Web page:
Tara Fuller grew up near the Texas-Oklahoma border, part of a region known famously as Tornado Alley.
That made her pretty much the opposite of a storm chaser, she said. Fuller does not like tornadoes.
“My dad was that stereotypical dad who’s out on the back porch with a video camera, and I’m in the cellar screaming, thinking our imminent demise is coming,” she remembered.
Fuller has turned that childhood fear of tornadoes into a devotion to disaster preparation.
Her home in Colleyville has a closet under the stairs (remember Harry Potter’s bedroom?).
She runs a fashion and lifestyle blog, so there’s a makeup table in there, alongside all her emergency essentials.
“All that kind of stuff that in a pinch, becomes a necessity,” she said.
A video of the closet shows shelves and cabinets full of water, Pedialyte, toilet paper, candles, dog food, and a pharmacy’s worth of medicine and first aid supplies.
That stockpile helped Fuller feel prepared for the latest winter storm that covered North Texas in ice and snow.
“I felt a lot better, and didn’t feel like I needed to raid the grocery store, like is common here, if things were to happen,” she laughed.
That peace of mind was hard to find in February 2021. Freezing temperatures, dayslong blackouts and frozen pipes made for a historic week of misery.
That experience also made a lot of people rethink how they prepare for disasters.
Unpredictable weather across the country in 2021 created a surge in demand for backup generators, The New York Times reports. And research shows that climate change has increased the frequency and severity of natural disasters.
Since Texas is so big, the state sees pretty much every type of natural disaster, from tornadoes to hurricanes on the coast to wildfires.
“It doesn’t matter what season we’re in, we always have an opportunity to face a disaster,” said Monty Dozier, the program director for the Disaster Assessment and Recovery Unit for Texas A&M AgriLife Extension Service. “We always tell people it’s best to always be prepared for the worst and hope for the best.”
Part of Dozier’s job is to help people — and their livestock — get through disasters, like he did in 2008 after Hurricane Ike. He said the storm flattened fences and sent about 15,000 head of cattle running loose between Houston and Beaumont.
“People were running into those cows at night because they were just wandering across all the highways in that area south of I-10,” he remembered.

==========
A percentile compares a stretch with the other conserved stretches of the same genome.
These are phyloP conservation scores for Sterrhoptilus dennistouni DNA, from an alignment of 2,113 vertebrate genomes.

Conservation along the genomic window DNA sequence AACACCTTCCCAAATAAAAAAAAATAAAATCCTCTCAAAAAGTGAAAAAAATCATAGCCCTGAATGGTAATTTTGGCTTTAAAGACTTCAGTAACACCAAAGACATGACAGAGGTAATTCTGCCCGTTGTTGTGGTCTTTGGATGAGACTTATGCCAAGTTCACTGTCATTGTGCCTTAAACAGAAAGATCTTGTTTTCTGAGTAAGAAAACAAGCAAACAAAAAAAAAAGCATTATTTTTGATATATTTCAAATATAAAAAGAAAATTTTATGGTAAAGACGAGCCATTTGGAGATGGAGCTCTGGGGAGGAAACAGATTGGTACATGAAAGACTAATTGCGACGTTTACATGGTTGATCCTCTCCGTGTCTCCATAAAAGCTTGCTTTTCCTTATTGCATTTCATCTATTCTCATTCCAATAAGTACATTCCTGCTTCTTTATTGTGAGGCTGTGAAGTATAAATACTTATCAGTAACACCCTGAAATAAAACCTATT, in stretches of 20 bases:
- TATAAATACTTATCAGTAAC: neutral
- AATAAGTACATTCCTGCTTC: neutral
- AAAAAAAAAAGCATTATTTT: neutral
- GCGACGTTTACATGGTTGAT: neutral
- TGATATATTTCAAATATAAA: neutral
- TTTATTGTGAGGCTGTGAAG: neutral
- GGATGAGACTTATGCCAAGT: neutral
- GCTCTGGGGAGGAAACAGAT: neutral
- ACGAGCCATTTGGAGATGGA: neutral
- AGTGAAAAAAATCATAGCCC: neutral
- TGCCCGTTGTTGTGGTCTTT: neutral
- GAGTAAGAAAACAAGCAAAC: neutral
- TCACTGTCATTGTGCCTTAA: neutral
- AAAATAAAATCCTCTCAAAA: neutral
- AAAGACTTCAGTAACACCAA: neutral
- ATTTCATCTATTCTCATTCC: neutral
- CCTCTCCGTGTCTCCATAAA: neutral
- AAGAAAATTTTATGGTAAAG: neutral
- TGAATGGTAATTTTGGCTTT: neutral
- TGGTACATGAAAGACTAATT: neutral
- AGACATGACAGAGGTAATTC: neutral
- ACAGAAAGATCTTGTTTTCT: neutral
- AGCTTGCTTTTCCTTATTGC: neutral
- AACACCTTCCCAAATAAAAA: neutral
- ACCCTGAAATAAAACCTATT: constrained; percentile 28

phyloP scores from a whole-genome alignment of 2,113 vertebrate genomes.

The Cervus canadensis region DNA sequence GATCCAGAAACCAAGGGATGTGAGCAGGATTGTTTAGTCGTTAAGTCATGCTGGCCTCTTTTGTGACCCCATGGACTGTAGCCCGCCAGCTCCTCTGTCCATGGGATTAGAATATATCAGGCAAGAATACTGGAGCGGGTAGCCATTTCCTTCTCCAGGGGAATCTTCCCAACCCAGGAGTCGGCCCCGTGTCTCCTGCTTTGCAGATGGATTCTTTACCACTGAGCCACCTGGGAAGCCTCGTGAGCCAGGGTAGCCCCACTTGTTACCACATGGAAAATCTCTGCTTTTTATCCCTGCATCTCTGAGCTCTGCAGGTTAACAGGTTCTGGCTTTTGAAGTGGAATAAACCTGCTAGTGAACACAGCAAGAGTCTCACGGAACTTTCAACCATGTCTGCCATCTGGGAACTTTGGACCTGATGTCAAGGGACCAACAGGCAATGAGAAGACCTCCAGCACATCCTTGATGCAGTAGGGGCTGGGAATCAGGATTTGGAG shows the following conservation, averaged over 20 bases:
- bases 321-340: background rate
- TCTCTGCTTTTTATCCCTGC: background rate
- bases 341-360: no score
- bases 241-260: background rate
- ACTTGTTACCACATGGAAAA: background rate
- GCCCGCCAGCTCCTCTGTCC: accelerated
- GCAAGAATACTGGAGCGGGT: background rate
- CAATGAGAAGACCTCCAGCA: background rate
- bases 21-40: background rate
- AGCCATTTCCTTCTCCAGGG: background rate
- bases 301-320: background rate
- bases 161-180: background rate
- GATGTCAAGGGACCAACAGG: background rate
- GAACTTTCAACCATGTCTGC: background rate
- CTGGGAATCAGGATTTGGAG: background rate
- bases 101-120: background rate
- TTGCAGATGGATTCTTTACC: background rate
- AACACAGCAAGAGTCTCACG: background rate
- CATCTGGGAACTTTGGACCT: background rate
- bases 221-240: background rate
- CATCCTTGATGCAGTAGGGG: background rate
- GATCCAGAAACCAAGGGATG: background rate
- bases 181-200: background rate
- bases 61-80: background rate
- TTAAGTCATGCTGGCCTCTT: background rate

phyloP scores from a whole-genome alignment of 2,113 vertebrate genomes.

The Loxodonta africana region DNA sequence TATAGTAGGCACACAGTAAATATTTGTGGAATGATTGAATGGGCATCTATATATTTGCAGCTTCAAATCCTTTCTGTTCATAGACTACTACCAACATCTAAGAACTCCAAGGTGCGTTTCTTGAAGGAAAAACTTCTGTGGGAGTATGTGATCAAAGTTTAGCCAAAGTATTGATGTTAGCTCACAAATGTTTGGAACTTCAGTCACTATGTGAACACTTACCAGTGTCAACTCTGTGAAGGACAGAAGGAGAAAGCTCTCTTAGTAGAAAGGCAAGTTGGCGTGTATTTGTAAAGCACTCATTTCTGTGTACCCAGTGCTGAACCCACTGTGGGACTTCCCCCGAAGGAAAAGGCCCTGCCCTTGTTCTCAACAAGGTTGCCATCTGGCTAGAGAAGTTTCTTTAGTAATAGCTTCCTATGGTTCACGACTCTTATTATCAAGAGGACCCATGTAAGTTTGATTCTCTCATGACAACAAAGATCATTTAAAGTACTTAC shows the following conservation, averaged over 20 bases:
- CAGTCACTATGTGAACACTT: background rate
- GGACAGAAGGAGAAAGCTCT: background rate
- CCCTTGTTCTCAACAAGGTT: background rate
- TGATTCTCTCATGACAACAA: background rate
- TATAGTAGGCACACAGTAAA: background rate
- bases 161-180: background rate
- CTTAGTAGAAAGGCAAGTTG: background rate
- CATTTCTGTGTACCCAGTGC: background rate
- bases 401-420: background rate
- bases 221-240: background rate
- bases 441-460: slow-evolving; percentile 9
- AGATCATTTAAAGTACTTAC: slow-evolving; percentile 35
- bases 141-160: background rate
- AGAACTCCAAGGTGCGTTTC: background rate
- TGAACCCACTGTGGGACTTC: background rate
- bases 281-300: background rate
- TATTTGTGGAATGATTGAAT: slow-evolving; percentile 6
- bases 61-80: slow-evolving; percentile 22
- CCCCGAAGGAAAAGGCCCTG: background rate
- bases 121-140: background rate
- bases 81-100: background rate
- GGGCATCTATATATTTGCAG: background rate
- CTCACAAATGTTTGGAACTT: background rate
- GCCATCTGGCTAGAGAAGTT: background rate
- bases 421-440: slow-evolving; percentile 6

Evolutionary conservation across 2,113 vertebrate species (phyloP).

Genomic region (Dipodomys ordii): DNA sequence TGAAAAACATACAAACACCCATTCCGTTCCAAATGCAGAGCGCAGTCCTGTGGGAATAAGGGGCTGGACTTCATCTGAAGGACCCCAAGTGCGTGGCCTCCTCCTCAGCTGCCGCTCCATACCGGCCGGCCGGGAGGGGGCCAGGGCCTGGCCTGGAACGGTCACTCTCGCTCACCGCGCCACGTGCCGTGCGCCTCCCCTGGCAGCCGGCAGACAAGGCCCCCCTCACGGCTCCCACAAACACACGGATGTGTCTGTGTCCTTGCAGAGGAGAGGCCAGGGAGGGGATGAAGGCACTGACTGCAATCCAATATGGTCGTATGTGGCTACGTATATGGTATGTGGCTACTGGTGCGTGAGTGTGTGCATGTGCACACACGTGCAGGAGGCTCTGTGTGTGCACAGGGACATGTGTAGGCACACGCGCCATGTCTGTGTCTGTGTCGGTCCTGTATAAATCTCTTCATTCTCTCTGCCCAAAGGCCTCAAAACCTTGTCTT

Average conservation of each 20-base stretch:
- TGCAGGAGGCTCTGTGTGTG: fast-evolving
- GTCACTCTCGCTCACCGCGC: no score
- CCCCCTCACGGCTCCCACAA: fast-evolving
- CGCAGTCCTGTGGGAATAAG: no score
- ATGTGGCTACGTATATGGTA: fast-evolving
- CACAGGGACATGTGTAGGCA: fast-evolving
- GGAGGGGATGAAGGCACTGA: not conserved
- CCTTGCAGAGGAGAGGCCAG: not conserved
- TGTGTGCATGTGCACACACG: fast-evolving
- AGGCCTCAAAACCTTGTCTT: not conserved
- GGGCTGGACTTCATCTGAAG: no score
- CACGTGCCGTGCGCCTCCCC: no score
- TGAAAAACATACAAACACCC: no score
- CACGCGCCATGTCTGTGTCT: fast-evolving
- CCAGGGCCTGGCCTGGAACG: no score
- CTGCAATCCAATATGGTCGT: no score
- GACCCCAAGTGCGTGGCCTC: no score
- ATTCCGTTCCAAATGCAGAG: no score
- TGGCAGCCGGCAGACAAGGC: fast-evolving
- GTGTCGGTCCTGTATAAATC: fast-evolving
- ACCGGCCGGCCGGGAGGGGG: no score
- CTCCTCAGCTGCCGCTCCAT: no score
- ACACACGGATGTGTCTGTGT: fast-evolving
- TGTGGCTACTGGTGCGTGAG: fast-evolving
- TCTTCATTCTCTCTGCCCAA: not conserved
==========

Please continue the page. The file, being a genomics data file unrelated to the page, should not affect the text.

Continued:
Rounding up cows post-hurricane is disaster recovery. Dozier also works to make sure people are prepared before a disaster hits.
The Texas A&M AgriLife Extension’s Disaster Education Network offers guides to prepare for and survive all kinds of disasters, including winter storms.
– Enough water for three days (one gallon per person, pet day)
– Food that doesn’t need refrigeration or cooking, like crackers, dried fruit and protein bars
– A manual can-opener
– Extra clothes and blankets
– A first aid kit
– A battery-powered radio, and batteries
– Important documents
– Prescription medications
– Cash in a waterproof container
Dozier also recommends keeping an eye on the weather, charging your phone before a storm and keeping some extra charging packs on hand.
Generators can help, but they need to be used safely, he said.
“Keep that generator outside. We never run a generator inside the house because we don’t want to be introducing carbon monoxide into the living space,” he said.
Carbon monoxide is a deadly gas that is odorless and colorless. Poisoning causes flu-like symptoms and can make people pass out and die.
If planning for a disaster is starting to feel intimidating or overwhelming, Tara Fuller has some advice.
“Maybe make a tiny little list of your day to day,” she said. “What do you use? What would you really freak out if you didn’t have in the moment?”
Consider the things you wish you had during previous big weather events, too. Fuller said she was fortunate not to lose power for an extended period during last year’s storm, but she still added hand warmers to her stockpile afterwards.
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